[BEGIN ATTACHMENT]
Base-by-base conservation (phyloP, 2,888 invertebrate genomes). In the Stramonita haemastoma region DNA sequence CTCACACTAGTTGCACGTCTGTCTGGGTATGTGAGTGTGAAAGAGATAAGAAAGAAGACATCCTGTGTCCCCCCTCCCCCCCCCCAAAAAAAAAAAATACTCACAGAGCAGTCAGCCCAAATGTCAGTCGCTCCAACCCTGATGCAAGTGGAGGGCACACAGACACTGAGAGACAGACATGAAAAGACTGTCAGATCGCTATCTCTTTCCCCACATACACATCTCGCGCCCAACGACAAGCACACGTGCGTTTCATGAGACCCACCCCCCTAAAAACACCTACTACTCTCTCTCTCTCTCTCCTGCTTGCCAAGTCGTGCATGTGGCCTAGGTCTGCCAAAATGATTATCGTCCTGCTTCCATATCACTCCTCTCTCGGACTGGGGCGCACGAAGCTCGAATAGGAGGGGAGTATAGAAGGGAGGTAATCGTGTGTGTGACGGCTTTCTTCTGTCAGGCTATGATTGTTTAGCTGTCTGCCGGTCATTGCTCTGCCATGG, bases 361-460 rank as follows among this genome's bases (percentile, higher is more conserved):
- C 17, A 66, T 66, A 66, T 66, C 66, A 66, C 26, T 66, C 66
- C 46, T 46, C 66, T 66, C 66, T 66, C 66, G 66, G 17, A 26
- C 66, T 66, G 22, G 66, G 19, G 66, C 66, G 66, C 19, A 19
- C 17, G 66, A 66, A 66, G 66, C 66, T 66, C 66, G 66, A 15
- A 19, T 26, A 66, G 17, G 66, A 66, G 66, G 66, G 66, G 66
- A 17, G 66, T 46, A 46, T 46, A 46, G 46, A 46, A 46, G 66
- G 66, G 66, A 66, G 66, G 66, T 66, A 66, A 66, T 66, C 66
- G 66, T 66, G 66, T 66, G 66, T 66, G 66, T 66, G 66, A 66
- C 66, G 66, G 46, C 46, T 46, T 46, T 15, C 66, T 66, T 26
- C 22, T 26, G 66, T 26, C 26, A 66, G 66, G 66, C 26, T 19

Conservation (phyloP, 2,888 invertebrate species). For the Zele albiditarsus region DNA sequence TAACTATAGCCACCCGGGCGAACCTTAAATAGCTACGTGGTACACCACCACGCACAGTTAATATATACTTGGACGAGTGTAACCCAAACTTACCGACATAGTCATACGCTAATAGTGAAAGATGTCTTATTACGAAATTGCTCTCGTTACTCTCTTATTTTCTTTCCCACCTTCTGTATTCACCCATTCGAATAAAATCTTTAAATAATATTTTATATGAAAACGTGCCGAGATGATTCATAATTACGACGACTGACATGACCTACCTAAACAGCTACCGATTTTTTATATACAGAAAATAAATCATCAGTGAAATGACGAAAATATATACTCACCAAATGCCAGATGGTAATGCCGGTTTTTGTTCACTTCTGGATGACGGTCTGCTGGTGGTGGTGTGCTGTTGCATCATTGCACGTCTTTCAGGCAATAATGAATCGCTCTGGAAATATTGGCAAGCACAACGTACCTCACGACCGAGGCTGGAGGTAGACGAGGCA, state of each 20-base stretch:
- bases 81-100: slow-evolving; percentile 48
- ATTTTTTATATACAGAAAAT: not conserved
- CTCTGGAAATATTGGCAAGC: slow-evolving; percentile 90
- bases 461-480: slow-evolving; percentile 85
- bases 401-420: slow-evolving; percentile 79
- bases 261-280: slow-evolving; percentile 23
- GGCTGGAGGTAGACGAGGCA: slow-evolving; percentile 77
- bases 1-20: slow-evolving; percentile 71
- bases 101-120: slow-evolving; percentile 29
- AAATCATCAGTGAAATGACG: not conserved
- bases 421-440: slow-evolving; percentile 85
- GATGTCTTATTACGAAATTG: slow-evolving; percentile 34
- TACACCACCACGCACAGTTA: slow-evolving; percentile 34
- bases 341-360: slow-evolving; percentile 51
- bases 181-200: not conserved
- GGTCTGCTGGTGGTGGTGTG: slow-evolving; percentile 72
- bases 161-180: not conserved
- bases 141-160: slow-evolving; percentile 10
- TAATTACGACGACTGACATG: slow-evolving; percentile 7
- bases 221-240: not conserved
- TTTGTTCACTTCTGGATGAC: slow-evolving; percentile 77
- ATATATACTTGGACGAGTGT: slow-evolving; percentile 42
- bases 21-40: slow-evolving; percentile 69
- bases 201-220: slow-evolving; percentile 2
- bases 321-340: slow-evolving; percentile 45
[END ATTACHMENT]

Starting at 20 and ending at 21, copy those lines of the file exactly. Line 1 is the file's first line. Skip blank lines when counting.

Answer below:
- bases 1-20: slow-evolving; percentile 71
- bases 101-120: slow-evolving; percentile 29